Antimicrobial resistant Helicobacter fennelliae isolated from non-diarrheal child stool sample in Battambang, Cambodia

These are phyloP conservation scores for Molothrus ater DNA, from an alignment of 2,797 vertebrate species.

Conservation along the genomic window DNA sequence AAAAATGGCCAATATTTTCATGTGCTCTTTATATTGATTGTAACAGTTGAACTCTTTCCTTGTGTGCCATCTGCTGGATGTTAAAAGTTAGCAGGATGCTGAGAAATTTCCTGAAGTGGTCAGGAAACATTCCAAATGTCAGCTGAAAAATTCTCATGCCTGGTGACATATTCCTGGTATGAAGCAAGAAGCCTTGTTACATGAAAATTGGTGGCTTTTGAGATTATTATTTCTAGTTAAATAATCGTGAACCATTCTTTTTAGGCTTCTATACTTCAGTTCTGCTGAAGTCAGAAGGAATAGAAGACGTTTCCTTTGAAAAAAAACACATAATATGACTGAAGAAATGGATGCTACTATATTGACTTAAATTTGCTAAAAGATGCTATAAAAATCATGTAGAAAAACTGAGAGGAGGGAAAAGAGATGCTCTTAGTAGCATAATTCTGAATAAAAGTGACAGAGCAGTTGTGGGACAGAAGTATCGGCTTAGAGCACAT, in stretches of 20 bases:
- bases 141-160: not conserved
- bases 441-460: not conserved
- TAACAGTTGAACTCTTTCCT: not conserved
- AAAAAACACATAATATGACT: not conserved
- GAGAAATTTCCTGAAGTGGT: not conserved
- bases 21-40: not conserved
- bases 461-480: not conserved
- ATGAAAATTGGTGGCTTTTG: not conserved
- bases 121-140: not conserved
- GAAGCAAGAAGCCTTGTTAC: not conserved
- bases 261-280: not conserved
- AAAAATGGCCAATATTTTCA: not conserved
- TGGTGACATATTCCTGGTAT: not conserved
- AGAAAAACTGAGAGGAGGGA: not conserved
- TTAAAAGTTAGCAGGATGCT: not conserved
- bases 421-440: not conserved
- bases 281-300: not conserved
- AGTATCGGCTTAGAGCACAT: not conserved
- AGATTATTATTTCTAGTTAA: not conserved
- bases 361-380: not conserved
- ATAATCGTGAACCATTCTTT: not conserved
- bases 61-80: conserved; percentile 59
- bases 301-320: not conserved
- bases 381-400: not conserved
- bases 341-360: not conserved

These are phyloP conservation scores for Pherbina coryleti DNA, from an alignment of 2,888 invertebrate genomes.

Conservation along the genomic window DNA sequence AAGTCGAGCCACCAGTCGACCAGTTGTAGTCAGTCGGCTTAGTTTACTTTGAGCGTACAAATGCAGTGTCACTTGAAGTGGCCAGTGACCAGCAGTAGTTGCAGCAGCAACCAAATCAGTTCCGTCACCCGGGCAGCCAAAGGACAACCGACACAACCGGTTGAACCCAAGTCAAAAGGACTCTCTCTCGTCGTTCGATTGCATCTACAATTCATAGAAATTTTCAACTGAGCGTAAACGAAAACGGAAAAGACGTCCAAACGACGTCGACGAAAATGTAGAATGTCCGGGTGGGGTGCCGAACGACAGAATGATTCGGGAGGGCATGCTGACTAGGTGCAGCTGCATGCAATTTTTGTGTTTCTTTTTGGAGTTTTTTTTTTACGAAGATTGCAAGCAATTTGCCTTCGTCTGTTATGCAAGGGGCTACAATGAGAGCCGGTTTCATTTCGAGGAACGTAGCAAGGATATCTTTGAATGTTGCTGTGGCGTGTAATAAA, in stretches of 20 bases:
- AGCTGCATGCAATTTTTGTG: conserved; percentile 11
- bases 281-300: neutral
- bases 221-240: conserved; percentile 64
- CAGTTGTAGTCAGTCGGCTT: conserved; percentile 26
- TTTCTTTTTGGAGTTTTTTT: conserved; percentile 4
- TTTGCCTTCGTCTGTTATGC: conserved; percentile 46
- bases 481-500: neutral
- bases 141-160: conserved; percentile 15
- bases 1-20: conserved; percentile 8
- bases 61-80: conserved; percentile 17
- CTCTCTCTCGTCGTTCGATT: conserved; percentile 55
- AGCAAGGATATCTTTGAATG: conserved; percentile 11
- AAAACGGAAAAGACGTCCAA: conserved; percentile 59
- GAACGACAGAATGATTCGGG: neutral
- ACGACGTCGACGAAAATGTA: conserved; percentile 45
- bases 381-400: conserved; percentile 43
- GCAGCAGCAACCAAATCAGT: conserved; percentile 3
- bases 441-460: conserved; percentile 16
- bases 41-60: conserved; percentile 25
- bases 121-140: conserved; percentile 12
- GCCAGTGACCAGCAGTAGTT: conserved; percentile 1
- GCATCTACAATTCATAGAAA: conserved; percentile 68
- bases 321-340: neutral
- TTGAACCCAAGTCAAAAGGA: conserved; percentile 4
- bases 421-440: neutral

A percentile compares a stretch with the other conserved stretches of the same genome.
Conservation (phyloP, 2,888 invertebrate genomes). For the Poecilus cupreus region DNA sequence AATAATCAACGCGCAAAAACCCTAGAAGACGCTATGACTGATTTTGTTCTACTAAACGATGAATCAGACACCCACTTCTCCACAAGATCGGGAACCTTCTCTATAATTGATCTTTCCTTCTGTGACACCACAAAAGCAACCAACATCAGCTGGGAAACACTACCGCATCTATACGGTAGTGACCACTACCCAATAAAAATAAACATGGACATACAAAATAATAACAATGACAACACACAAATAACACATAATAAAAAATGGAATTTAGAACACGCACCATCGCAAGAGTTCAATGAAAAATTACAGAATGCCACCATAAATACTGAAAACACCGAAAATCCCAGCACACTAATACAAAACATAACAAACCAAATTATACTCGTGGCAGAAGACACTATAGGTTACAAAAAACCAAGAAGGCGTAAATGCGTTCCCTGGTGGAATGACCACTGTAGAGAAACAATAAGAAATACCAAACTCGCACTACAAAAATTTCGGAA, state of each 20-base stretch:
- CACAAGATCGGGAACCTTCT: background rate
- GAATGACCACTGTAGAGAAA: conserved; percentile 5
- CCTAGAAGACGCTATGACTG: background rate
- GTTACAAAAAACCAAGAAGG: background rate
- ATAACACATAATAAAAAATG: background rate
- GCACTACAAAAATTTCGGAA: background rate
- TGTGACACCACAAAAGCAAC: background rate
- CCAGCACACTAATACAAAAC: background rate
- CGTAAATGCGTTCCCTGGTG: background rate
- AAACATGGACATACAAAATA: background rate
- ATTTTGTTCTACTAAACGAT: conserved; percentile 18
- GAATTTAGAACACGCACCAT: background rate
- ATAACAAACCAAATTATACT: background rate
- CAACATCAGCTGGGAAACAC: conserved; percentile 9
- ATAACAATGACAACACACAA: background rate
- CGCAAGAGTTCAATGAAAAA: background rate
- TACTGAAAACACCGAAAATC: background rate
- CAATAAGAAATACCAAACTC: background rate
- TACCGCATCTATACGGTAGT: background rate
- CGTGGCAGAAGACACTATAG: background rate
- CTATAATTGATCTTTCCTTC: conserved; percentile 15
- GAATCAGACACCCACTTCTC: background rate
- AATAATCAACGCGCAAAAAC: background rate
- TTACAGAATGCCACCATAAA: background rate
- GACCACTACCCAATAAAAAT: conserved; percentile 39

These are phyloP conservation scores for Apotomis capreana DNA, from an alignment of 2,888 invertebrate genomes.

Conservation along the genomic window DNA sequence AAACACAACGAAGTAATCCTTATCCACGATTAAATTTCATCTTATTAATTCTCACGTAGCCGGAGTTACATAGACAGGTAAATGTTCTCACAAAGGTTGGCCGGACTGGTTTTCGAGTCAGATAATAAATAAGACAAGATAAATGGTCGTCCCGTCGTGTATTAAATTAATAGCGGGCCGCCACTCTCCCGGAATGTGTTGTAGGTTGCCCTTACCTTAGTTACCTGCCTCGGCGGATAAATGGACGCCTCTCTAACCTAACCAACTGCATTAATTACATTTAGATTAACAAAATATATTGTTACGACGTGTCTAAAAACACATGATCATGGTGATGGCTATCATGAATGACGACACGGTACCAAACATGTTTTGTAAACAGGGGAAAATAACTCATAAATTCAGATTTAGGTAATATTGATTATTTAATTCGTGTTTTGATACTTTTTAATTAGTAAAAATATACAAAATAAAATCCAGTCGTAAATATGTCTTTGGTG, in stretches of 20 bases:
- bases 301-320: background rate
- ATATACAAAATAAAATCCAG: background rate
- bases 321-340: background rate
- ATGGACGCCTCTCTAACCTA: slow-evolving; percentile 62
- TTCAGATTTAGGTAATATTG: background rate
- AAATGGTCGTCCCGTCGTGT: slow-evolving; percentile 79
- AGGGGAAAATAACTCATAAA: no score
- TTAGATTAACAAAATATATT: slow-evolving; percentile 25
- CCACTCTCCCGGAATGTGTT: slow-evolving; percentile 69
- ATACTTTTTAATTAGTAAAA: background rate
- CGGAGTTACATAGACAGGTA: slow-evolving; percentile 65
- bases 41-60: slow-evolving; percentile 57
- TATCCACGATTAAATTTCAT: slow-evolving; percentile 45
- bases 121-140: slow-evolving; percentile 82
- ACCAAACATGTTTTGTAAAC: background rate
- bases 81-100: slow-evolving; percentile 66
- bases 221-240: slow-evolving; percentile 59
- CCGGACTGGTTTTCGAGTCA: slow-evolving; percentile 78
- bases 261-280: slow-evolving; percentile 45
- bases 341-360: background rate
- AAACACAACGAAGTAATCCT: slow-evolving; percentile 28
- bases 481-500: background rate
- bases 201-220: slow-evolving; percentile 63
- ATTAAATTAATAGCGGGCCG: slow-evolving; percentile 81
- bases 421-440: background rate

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Abstract